Interview: Isadore M. Martin, Jr., August 30, 1984

Title

Interview: Isadore M. Martin, Jr., August 30, 1984

Subject

African Americans--Employment.
African American business enterprises--Pennsylvania--Philadelphia
African Americans--Pennsylvania--Philadelphia.
African Americans--Economic conditions.
National Association for the Advancement of Colored People.
African Americans--Housing.
United States--Race relations.
Integration
African Americans--Civil rights
African Americans--Legal status, laws, etc.
Civil rights--Law and legislation
African Americans--Politics and government.
African Americans--Conduct of life.
African Americans--Social conditions.
African Americans--Social life and customs.
African Americans--Societies, etc.
Philadelphia (Pa.)--Social conditions.
Race discrimination.
African Americans--Segregation
Civil rights movements--United States

Description

In these 1984 and 1987 interviews with I. Maximilian Martin Jr (1910-1992) he recounts how his family migrated from Enfield, North Carolina, in 1913. Isadore Martin Sr. chose the city of Philadelphia, Pennsylvania, because he thought the North would offer the Martin family more opportunities for success. Martin Sr. wanted better chances for his children in education, and he desired to escape the rampant Jim Crow segregation and discrimination in the South. Martin Sr. put down roots in Philadelphia, where his children, especially I. Max Martin Jr., obtained a quality education. Martin Sr. and Jr. worked with the N.A.A.C.P. to improve the conditions for Philadelphia’s native and southern African American population.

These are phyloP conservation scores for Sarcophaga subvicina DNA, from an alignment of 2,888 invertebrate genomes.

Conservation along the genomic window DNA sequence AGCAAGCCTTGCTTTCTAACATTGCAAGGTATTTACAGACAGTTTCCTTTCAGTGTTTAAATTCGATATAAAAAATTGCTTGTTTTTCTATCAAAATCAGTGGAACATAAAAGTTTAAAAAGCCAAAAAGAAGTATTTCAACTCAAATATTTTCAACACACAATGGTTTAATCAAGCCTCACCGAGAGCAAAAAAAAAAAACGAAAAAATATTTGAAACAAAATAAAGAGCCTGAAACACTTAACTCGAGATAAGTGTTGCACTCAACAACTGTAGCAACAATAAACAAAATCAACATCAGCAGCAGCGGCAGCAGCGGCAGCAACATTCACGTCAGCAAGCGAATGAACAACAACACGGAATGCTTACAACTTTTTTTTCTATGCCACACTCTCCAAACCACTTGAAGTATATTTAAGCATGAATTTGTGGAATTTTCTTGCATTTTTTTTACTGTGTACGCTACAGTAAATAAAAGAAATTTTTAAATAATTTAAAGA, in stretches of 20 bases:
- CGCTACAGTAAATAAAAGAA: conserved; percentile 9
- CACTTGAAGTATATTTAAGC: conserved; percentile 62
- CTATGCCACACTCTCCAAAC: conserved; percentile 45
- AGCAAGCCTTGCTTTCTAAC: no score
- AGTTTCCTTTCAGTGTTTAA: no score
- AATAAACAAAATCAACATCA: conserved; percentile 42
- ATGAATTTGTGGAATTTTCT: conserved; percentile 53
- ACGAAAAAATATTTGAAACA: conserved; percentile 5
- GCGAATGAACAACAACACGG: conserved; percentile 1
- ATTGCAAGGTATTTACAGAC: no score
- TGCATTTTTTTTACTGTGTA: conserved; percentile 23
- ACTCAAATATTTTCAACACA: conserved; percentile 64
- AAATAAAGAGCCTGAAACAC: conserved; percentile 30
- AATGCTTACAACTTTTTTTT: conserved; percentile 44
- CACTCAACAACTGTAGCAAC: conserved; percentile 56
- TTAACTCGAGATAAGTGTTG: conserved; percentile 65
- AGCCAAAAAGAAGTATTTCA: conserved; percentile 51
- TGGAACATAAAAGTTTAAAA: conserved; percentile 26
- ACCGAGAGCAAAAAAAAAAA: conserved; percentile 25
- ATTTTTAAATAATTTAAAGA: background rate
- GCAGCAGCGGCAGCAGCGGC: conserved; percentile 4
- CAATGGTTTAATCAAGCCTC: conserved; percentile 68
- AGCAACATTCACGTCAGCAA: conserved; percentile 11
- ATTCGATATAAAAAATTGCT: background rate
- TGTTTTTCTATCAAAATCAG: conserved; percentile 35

Date

1984-08-30

Format

audio

Identifier

2014OH175GN027

Interviewer

Charles Hardy

Interviewee

Isadore Maximilian Martin, Jr.

Interview Keyword

Isadore Maximilian Martin, Sr.
African American families
African Americans--Southern States.
Racism
African American leadership
African American neighborhoods
African Americans--Education.
Civil rights demonstrations

Files

MArtin_OH.jpg


Citation

“Interview: Isadore M. Martin, Jr., August 30, 1984,” Goin' North, accessed December 15, 2019, http://goinnorth.org/items/show/1061.